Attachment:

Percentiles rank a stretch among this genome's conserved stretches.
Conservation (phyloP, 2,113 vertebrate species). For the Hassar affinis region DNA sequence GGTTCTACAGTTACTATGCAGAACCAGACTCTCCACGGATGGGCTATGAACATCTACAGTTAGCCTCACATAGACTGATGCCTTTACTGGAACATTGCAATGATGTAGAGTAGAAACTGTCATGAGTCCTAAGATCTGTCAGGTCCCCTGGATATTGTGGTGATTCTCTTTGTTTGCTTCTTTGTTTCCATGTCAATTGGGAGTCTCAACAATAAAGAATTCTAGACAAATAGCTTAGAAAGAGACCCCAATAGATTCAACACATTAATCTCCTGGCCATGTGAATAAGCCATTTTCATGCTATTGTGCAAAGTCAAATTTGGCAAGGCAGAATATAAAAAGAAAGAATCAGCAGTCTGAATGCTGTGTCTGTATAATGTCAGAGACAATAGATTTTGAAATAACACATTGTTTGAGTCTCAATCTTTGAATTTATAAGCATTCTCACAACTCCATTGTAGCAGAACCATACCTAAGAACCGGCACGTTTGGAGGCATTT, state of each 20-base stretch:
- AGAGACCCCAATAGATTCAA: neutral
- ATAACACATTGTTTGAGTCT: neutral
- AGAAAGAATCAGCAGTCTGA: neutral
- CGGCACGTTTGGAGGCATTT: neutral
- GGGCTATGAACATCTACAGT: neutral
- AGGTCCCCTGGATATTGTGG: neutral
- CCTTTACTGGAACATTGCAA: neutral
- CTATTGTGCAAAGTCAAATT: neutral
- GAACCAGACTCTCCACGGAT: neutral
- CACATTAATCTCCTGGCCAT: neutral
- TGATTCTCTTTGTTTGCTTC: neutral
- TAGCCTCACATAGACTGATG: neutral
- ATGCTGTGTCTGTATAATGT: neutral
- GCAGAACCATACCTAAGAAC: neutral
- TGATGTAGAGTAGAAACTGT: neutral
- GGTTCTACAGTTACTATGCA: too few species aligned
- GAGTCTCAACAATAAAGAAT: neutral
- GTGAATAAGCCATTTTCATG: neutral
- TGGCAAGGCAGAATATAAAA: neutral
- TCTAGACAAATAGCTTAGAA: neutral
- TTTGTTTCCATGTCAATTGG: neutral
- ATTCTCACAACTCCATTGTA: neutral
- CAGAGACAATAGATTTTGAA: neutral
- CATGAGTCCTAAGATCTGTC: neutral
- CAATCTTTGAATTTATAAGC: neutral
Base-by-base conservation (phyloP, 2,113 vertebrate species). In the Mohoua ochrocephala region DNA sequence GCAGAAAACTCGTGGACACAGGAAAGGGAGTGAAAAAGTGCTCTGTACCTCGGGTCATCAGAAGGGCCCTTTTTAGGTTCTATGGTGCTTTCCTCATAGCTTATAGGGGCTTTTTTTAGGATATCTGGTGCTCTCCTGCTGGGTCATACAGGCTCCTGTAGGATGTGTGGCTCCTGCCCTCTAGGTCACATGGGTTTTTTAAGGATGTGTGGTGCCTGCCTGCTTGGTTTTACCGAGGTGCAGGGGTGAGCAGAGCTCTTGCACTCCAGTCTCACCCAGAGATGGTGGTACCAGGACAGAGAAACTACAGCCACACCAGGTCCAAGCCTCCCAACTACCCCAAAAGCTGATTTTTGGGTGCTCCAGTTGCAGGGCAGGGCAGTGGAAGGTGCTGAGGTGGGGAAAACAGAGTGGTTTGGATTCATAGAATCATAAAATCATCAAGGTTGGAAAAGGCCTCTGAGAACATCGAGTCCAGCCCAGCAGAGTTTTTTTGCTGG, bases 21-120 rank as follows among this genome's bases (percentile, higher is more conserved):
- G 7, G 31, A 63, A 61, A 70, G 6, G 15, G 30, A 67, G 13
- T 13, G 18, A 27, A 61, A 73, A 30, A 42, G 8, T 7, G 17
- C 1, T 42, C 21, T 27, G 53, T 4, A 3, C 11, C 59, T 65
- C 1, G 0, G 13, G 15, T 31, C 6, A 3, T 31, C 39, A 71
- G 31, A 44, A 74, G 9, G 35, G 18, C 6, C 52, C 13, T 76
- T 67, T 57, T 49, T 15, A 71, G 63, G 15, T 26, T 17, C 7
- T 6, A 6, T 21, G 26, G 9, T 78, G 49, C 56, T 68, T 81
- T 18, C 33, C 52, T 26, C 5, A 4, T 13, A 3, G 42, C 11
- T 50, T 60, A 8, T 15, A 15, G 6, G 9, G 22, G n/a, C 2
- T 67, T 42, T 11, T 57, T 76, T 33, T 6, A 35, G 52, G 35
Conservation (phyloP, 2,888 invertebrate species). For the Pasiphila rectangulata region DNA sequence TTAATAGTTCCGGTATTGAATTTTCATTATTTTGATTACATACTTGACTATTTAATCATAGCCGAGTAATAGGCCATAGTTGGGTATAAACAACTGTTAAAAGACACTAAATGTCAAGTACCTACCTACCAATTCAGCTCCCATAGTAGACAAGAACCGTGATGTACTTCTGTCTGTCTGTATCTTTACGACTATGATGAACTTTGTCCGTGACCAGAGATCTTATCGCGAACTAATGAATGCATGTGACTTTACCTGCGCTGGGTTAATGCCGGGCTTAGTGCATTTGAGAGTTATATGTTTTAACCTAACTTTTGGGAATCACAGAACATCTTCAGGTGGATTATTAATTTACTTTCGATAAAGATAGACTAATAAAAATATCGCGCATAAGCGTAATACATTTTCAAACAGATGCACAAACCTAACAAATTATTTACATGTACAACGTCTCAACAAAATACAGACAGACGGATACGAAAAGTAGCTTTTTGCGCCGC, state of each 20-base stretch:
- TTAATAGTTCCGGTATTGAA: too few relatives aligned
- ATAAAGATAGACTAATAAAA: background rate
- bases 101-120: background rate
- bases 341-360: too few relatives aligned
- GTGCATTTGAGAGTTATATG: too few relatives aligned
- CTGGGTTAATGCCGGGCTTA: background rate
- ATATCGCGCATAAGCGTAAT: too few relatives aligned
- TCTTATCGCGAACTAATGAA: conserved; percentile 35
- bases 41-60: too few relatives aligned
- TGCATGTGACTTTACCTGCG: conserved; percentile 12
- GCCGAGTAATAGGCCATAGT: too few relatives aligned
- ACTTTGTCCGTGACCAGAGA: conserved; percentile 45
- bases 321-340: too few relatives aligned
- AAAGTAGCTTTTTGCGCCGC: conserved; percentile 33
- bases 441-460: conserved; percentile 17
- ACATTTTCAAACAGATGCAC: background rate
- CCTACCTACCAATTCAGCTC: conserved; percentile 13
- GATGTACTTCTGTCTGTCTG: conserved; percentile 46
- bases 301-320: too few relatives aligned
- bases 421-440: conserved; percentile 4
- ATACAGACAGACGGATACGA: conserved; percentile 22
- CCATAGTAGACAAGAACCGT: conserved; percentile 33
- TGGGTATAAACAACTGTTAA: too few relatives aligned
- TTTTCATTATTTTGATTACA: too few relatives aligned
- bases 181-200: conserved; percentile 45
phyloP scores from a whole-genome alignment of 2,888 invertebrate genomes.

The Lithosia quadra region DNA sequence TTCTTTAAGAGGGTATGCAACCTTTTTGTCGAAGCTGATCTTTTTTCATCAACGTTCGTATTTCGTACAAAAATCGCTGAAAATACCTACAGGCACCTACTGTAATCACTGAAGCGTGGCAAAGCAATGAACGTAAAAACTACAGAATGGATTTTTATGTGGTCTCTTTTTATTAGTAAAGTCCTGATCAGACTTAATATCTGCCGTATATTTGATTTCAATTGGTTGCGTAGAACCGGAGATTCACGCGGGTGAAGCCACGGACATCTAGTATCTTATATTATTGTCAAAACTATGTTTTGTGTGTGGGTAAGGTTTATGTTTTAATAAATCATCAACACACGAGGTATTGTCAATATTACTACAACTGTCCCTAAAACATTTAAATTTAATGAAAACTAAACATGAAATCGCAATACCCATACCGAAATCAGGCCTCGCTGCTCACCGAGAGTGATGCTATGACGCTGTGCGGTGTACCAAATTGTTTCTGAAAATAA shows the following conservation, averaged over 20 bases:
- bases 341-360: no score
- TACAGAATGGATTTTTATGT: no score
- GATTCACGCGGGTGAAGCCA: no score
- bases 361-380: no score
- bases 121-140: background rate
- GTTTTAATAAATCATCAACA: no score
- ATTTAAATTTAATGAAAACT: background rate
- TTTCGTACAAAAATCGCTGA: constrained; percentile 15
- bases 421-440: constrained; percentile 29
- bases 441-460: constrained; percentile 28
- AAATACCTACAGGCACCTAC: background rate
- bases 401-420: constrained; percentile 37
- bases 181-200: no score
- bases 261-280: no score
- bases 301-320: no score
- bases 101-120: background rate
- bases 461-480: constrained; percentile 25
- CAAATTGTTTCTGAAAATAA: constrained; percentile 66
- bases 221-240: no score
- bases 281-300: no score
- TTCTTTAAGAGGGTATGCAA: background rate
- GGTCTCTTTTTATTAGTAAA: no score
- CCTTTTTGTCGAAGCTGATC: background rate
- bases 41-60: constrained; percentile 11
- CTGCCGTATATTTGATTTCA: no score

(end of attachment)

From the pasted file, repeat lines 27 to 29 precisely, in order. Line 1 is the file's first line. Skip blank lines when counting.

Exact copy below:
- CAATCTTTGAATTTATAAGC: neutral
Base-by-base conservation (phyloP, 2,113 vertebrate species). In the Mohoua ochrocephala region DNA sequence GCAGAAAACTCGTGGACACAGGAAAGGGAGTGAAAAAGTGCTCTGTACCTCGGGTCATCAGAAGGGCCCTTTTTAGGTTCTATGGTGCTTTCCTCATAGCTTATAGGGGCTTTTTTTAGGATATCTGGTGCTCTCCTGCTGGGTCATACAGGCTCCTGTAGGATGTGTGGCTCCTGCCCTCTAGGTCACATGGGTTTTTTAAGGATGTGTGGTGCCTGCCTGCTTGGTTTTACCGAGGTGCAGGGGTGAGCAGAGCTCTTGCACTCCAGTCTCACCCAGAGATGGTGGTACCAGGACAGAGAAACTACAGCCACACCAGGTCCAAGCCTCCCAACTACCCCAAAAGCTGATTTTTGGGTGCTCCAGTTGCAGGGCAGGGCAGTGGAAGGTGCTGAGGTGGGGAAAACAGAGTGGTTTGGATTCATAGAATCATAAAATCATCAAGGTTGGAAAAGGCCTCTGAGAACATCGAGTCCAGCCCAGCAGAGTTTTTTTGCTGG, bases 21-120 rank as follows among this genome's bases (percentile, higher is more conserved):
- G 7, G 31, A 63, A 61, A 70, G 6, G 15, G 30, A 67, G 13